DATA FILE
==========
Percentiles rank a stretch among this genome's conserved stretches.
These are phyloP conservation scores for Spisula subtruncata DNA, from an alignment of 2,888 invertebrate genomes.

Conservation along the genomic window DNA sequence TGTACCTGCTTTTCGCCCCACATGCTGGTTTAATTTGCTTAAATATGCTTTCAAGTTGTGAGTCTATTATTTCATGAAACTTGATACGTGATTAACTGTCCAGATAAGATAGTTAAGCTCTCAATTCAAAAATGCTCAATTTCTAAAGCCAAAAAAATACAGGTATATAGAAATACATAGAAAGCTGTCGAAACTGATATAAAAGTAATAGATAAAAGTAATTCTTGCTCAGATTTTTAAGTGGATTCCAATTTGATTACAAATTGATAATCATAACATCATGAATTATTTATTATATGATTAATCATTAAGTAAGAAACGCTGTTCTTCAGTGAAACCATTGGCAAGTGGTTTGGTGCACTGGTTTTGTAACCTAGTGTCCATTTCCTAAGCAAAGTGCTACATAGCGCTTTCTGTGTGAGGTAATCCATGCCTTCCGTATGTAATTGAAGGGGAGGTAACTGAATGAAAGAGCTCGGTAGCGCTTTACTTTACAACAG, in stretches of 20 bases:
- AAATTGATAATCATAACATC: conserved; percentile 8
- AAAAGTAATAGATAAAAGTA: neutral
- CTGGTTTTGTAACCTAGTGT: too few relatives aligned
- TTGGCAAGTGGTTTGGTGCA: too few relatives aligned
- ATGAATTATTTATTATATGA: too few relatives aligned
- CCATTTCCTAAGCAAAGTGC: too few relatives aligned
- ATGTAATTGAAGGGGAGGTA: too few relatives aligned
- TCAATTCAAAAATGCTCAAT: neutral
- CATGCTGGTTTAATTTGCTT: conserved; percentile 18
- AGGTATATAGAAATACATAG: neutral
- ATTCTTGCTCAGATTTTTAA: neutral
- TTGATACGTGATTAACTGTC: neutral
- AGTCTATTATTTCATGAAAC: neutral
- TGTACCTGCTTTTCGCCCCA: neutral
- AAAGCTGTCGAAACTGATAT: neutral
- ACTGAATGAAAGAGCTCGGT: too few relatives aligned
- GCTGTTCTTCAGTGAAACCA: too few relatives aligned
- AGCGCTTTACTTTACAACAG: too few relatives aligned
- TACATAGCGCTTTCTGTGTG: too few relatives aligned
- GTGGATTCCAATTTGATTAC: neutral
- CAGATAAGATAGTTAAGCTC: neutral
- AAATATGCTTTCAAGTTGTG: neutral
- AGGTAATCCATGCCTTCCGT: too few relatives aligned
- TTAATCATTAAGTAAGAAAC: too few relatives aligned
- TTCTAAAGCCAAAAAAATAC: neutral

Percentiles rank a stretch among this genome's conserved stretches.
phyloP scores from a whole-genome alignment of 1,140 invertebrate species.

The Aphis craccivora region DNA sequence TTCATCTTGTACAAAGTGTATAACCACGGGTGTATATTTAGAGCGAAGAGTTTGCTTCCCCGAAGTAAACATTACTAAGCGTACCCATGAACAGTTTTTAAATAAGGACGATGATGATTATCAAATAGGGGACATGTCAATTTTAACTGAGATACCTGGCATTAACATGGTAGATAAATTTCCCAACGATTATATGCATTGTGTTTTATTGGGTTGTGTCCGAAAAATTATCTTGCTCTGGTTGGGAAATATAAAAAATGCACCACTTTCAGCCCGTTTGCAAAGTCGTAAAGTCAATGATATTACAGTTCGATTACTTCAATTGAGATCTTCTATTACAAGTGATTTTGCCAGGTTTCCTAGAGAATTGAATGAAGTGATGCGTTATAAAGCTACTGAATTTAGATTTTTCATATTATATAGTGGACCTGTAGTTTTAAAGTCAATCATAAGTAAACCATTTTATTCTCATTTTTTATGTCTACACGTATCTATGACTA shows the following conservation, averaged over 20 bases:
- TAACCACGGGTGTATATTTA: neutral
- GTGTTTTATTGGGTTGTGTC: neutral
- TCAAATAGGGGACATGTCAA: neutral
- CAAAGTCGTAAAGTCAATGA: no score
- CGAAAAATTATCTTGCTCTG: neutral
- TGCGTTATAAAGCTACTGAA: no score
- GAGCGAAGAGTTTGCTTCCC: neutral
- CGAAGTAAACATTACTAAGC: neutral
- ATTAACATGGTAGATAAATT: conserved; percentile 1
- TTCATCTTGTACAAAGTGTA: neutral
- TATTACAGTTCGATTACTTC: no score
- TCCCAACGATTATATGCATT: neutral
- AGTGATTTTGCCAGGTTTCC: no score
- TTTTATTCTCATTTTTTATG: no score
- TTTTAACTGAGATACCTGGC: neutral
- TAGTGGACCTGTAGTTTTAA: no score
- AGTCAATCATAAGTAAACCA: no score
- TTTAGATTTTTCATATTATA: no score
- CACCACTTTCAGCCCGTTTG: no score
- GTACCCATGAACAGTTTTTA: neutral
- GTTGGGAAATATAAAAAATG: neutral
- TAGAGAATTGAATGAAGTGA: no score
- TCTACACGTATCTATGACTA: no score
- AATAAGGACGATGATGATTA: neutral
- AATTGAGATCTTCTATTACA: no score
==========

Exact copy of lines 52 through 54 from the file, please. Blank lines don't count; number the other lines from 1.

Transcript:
- GTTGGGAAATATAAAAAATG: neutral
- TAGAGAATTGAATGAAGTGA: no score
- TCTACACGTATCTATGACTA: no score